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Common-mode impedance coupling

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Contents


Definition

Two or more devices are interconnected by the power supply and communication cables (see Fig. R30). When external currents (lightning, fault currents, disturbances) flow via these common-mode impedances, an undesirable voltage appears between points A and B which are supposed to be equipotential. This stray voltage can disturb low-level or fast electronic circuits.

All cables, including the protective conductors, have an impedance, particularly at high frequencies.

The exposed conductive parts (ECP) of devices 1 and 2 are connected to a common earthing terminal via connections with impedances Z1 and Z2.
The stray overvoltage flows to the earth via Z1. The potential of device 1 increases to Z1 I1. The difference in potential with device 2 (initial potential = 0) results in the appearance of current I2.
Z1\, I1=\left ( Zsign\, + Z2 \right )I2\Rightarrow \frac{I2}{I1}=\frac{Z1}{\left ( Zsign\, + Z2 \right )}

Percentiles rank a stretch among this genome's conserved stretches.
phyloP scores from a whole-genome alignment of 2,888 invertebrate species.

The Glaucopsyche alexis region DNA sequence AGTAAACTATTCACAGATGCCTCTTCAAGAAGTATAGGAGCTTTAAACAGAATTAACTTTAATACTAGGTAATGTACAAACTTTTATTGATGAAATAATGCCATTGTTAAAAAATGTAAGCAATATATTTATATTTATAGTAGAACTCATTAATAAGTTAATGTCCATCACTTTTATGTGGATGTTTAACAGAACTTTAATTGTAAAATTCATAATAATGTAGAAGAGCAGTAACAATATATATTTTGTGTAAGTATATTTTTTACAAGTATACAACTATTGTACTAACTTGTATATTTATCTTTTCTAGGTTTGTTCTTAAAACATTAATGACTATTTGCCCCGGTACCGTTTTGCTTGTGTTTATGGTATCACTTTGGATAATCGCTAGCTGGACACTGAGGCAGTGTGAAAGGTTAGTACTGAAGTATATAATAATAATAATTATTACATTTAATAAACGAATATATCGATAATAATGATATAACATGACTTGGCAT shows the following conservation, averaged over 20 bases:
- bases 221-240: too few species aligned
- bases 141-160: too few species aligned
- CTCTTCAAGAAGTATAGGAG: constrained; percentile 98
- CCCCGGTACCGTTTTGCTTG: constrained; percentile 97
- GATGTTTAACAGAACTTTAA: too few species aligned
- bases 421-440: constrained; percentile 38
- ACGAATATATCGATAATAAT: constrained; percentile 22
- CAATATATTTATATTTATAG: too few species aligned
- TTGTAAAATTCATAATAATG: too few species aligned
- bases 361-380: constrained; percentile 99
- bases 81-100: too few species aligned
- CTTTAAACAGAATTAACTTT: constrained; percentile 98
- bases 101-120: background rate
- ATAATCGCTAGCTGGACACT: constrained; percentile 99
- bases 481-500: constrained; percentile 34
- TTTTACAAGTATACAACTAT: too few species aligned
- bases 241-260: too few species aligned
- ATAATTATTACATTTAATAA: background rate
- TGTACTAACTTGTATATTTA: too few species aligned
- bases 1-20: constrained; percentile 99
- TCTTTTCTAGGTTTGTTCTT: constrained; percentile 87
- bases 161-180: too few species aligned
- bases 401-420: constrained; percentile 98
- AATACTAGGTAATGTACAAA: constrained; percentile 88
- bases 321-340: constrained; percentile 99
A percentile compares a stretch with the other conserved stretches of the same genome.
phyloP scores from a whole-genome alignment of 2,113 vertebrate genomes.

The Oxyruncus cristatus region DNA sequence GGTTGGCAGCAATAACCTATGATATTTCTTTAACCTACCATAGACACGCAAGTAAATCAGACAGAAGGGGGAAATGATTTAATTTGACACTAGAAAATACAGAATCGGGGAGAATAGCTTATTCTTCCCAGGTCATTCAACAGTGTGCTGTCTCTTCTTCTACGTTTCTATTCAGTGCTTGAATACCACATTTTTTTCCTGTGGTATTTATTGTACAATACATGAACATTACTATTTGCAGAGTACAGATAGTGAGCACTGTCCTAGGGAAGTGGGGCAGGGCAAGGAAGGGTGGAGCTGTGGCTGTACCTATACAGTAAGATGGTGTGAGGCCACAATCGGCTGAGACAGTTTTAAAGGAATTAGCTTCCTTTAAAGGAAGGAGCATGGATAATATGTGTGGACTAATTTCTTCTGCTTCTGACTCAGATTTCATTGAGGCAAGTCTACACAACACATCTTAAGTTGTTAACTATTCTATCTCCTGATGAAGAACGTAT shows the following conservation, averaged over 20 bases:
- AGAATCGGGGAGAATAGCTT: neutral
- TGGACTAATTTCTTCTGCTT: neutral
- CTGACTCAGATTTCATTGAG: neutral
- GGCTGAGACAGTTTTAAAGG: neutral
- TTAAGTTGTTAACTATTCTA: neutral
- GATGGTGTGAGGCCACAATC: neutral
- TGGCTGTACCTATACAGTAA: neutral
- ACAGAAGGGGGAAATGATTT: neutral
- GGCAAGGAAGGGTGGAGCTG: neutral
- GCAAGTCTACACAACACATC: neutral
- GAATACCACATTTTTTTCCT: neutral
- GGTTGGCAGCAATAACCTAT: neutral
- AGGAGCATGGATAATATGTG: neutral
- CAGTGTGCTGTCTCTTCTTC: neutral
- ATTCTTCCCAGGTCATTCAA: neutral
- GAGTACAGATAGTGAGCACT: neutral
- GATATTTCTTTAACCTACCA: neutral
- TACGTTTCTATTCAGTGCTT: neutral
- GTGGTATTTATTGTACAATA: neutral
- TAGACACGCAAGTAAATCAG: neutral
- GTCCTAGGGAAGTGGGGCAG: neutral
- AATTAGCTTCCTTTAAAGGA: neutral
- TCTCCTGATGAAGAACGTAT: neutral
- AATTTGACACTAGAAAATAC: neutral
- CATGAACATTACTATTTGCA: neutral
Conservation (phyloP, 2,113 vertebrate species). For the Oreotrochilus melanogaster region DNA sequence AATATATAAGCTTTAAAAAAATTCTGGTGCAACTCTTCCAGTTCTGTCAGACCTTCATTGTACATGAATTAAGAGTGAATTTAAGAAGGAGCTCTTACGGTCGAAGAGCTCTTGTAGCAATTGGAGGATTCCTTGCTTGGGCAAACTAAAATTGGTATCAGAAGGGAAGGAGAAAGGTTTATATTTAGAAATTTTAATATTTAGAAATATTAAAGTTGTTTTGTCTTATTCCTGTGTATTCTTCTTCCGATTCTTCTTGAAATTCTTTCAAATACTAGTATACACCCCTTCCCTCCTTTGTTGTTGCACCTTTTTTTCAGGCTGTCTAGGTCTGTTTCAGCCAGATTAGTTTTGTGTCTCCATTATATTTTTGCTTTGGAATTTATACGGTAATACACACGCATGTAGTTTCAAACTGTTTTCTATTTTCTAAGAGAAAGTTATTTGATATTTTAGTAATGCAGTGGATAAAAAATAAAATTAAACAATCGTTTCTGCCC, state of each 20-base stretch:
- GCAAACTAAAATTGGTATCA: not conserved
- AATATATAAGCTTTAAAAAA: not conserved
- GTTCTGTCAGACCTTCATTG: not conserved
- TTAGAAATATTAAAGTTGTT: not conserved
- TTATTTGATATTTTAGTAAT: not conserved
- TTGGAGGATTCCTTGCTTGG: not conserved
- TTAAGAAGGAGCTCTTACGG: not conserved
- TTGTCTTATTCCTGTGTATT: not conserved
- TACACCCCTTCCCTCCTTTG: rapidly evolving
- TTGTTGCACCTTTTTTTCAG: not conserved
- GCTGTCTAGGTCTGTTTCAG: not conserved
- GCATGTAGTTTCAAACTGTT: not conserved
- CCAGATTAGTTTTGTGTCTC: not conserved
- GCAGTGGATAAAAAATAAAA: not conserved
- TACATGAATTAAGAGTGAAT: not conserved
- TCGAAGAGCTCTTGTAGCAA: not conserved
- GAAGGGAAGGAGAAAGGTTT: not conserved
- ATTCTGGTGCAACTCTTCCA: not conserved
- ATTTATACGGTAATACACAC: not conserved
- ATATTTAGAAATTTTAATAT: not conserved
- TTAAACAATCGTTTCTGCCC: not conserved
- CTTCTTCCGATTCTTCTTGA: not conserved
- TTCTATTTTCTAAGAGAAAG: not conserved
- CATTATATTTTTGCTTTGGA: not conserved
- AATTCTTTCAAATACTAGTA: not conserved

Current I2, present on the signal line, disturbs device 2.

Fig. R30Definition of common-mode impedance coupling

Examples

(see Fig. R31)

  • Devices linked by a common reference conductor (e.g. PEN, PE) affected by fast or intense (di/dt) current variations (fault current, lightning strike, short-circuit, load changes, chopping circuits, harmonic currents, power factor correction capacitor banks, etc.)
  • A common return path for a number of electrical sources

Fig. R31Example of common-mode impedance coupling

Counter-measures

(see Fig. R32)

If they cannot be eliminated, common-mode impedances must at least be as low as possible. To reduce the effects of common-mode impedances, it is necessary to:

  • Reduce impedances:
    • Mesh the common references,
    • Use short cables or flat braids which, for equal sizes, have a lower impedance than round cables,
    • Install functional equipotential bonding between devices.
  • Reduce the level of the disturbing currents by adding common-mode filtering and differential-mode inductors

If the impedance of the parallel earthing conductor PEC (Z sup) is very low compared to Z sign, most of the disturbing current flows via the PEC, i.e. not via the signal line as in the previous case.
The difference in potential between devices 1 and 2 becomes very low and the disturbance acceptable.

Fig. R32Counter-measures of common-mode impedance coupling